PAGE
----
Also known as the Frosty Moon, it can be referred to as a Mourning Moon if it happens to be the last full moon before the Winter Solstice, as is the case this year.

Beaver Moon Image Two
Personal Collection 11-05-2017

 

Moon Giant Image Three
Photo Credit: moongiant.com

From MoonGiant:

November’s Full Moon was one of the most important of the year for Northern American communities. Most commonly known as the Full Beaver Moon, this Full Moon marked a time when rivers would begin to freeze over, making it impossible to set out traps. Many Native American tribes, including the Cree, Arapaho and, Abenaki tribes, called November’s full moon the “Moon When Rivers Start to Freeze”.

With the changing of the seasons, November’s full moon marks the beginning of the end. This year, it is the very last full moon before the winter solstice, which makes it the Mourning Moon according to Pagan tradition. In many different cultures, November’s full moon is intimately connected with death and loss, on both a literal and symbolic level. The Celts, for instance, called it the Reed Moon, comparing the mournful music made by wind instruments to the ghoulish sounds of spirits being drawn into the underworld. And, not without good reason…the Full Mourning Moon marks a dangerous time of the year where people could easily slip into the underworld with a single misstep.

We may enjoy the luxury of winter coats and central heating, now but, freezing to death during the long, dark winters used to be a very real threat to early inhabitants of Northern America. In order to survive, making warm winter clothing out of beaver fur was crucial for American colonists and Native American tribes. This is why November’s full moon is also known as the Beaver Moon. During this month, beavers are very active, working hard on dam construction and this was a good time to start harvesting their fur. Missing the timing for this would mean death for these early Northern American communities. This name drives home the importance of November’s full moon as a signal for these Native American tribes to begin trapping beavers before it was too late, as well as to complete their preparations for the darkest depths of winter.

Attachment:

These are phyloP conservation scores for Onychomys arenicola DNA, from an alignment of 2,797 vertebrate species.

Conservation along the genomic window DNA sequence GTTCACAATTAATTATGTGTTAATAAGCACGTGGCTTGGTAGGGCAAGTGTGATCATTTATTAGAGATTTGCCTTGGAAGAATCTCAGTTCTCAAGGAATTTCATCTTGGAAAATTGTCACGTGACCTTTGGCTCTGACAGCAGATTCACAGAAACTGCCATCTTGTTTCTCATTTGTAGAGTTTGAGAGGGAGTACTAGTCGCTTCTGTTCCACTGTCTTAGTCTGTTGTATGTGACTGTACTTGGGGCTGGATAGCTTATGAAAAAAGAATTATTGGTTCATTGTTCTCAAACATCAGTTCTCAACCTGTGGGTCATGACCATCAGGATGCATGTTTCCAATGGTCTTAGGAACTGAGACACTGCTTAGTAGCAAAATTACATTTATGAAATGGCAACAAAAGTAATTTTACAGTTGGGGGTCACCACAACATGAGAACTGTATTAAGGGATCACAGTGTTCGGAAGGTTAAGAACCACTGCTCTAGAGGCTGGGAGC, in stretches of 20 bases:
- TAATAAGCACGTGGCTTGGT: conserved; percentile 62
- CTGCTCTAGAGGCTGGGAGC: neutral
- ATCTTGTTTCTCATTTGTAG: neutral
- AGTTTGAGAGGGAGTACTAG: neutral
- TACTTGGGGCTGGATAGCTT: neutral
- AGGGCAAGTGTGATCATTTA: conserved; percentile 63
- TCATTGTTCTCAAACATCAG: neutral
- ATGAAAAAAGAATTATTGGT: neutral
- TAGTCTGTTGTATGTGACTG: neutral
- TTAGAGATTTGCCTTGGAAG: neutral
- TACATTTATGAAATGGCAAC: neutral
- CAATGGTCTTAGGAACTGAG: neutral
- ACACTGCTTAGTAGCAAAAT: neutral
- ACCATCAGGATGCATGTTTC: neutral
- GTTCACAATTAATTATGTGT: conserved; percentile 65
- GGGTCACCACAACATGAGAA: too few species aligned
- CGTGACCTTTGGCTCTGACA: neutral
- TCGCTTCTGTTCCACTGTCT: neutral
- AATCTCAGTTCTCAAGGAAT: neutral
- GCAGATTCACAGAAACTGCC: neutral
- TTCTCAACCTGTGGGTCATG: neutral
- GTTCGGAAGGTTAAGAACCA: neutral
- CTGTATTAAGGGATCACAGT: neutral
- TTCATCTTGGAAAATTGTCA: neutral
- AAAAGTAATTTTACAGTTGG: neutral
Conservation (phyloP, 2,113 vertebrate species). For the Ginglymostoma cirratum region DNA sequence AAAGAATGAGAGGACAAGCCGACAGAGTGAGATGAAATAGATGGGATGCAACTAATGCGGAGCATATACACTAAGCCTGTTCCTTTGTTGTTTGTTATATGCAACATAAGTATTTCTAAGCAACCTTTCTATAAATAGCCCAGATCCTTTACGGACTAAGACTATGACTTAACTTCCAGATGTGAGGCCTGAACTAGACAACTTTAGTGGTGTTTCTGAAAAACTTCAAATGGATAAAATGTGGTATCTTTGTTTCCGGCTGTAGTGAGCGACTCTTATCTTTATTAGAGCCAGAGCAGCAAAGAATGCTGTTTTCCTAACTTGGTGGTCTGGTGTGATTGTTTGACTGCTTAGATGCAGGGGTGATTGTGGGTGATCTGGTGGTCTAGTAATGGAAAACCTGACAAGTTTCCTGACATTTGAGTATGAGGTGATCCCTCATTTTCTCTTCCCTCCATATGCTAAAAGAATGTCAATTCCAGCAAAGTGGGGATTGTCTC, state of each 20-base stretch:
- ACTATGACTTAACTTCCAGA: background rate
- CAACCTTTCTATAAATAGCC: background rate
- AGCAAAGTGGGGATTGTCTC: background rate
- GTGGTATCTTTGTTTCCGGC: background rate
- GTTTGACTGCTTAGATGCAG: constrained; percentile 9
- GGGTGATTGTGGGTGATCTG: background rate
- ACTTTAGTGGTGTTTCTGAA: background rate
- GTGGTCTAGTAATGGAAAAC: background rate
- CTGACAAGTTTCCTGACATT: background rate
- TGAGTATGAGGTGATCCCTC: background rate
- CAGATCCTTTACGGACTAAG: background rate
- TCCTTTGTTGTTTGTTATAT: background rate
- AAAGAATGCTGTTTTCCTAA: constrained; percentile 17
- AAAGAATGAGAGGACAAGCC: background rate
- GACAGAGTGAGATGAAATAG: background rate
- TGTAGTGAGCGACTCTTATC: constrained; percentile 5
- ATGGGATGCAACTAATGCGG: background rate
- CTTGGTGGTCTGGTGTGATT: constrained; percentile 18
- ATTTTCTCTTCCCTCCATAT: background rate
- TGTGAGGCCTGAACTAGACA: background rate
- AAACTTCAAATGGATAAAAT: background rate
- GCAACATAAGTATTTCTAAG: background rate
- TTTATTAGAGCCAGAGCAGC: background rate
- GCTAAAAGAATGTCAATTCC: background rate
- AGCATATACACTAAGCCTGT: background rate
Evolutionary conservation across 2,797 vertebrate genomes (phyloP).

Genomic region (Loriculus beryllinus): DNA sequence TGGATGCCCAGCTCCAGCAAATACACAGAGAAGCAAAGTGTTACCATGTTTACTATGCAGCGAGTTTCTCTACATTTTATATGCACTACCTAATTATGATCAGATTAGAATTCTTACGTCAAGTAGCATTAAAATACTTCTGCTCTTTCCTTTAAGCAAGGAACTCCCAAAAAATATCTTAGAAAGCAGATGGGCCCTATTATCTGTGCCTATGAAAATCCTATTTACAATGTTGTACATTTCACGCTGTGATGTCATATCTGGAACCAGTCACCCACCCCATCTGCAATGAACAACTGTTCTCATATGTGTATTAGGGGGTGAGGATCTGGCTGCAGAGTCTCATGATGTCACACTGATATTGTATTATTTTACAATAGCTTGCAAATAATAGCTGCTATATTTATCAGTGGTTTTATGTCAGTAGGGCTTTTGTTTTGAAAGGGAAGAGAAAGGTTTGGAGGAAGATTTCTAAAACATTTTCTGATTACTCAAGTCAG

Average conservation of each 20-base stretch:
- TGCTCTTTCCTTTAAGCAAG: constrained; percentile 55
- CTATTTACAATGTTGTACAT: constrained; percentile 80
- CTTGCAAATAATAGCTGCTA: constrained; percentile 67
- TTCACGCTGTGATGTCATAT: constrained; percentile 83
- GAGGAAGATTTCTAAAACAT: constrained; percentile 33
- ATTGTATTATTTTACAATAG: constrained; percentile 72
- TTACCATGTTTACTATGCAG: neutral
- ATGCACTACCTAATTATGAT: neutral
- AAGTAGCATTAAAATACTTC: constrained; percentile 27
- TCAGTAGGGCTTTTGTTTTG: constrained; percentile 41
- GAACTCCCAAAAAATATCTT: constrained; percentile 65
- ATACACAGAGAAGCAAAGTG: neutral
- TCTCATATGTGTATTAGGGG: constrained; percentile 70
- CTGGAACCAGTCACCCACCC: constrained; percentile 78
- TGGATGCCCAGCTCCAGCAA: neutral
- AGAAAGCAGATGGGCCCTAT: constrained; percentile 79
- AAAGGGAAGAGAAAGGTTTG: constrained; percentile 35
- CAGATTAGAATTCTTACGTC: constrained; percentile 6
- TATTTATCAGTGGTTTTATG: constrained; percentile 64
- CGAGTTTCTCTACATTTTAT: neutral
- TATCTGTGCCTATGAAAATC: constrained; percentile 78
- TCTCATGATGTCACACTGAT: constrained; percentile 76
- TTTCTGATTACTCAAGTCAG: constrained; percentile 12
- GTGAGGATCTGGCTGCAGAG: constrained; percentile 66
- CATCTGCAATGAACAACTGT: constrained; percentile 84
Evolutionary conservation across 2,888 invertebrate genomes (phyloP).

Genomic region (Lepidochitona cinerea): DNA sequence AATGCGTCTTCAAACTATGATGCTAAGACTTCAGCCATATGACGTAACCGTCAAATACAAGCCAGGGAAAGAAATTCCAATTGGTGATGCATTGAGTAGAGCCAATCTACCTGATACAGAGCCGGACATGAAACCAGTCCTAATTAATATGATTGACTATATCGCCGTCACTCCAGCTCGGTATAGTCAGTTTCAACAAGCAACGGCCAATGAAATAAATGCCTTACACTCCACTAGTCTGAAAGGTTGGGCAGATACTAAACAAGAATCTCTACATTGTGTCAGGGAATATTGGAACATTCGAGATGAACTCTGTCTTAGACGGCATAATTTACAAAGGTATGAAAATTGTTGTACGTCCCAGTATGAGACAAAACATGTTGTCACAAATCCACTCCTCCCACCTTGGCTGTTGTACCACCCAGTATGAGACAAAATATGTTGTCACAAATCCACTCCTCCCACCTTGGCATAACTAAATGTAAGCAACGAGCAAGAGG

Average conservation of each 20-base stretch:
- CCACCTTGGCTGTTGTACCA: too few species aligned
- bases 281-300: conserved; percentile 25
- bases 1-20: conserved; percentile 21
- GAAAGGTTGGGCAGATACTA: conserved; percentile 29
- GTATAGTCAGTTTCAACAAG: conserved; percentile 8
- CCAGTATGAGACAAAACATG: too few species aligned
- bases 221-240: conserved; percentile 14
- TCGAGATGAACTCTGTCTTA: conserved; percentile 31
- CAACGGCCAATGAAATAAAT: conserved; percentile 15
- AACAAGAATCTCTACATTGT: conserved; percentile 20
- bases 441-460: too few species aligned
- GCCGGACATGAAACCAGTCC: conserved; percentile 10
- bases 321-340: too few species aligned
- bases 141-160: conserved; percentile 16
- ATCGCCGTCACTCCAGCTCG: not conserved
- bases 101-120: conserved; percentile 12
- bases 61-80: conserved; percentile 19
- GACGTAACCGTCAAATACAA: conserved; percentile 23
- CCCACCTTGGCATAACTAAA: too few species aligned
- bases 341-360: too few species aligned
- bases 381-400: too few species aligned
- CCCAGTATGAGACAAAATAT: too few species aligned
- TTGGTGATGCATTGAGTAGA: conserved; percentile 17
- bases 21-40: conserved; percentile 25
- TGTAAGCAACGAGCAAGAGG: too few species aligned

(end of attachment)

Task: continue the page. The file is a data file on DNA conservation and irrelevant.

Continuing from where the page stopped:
For the Pagans, on the other hand, the final stage of their winter preparations involved the very important process of “mourning”, which is why they call the last moon before the winter solstice the Mourning Moon. After a full year of accumulating possessions, both physically and otherwise, the Mourning Moon is the perfect time to let go of old, unnecessary things, while giving yourself permission to mourn their passing. Practicing Pagans may perform a moonlit ritual where they write down the things they want to rid themselves of and ask their Goddess for help in removing unwanted burdens.

Pagan traditions aside, anyone can benefit from taking the time to self-reflect and to let go. Take advantage of the Full Mourning Moon this November to look back on your year. Take stock of your desires, ambitions, mental and behavioral habits and, the people you spend your energy on. Clean your living and work spaces and, sort out the physical objects that are not contributing to your well-being. Take the time to fully mourn and let go of anything, or anyone, that does not bring you joy, so that you can begin to move forward, unfettered, towards a lighter and happier new year.

Beaver Moon Image Four
Personal Collection 11-05-2017

 

100% illumination occurred at 12:39am EST.

Howl for me… ~Vic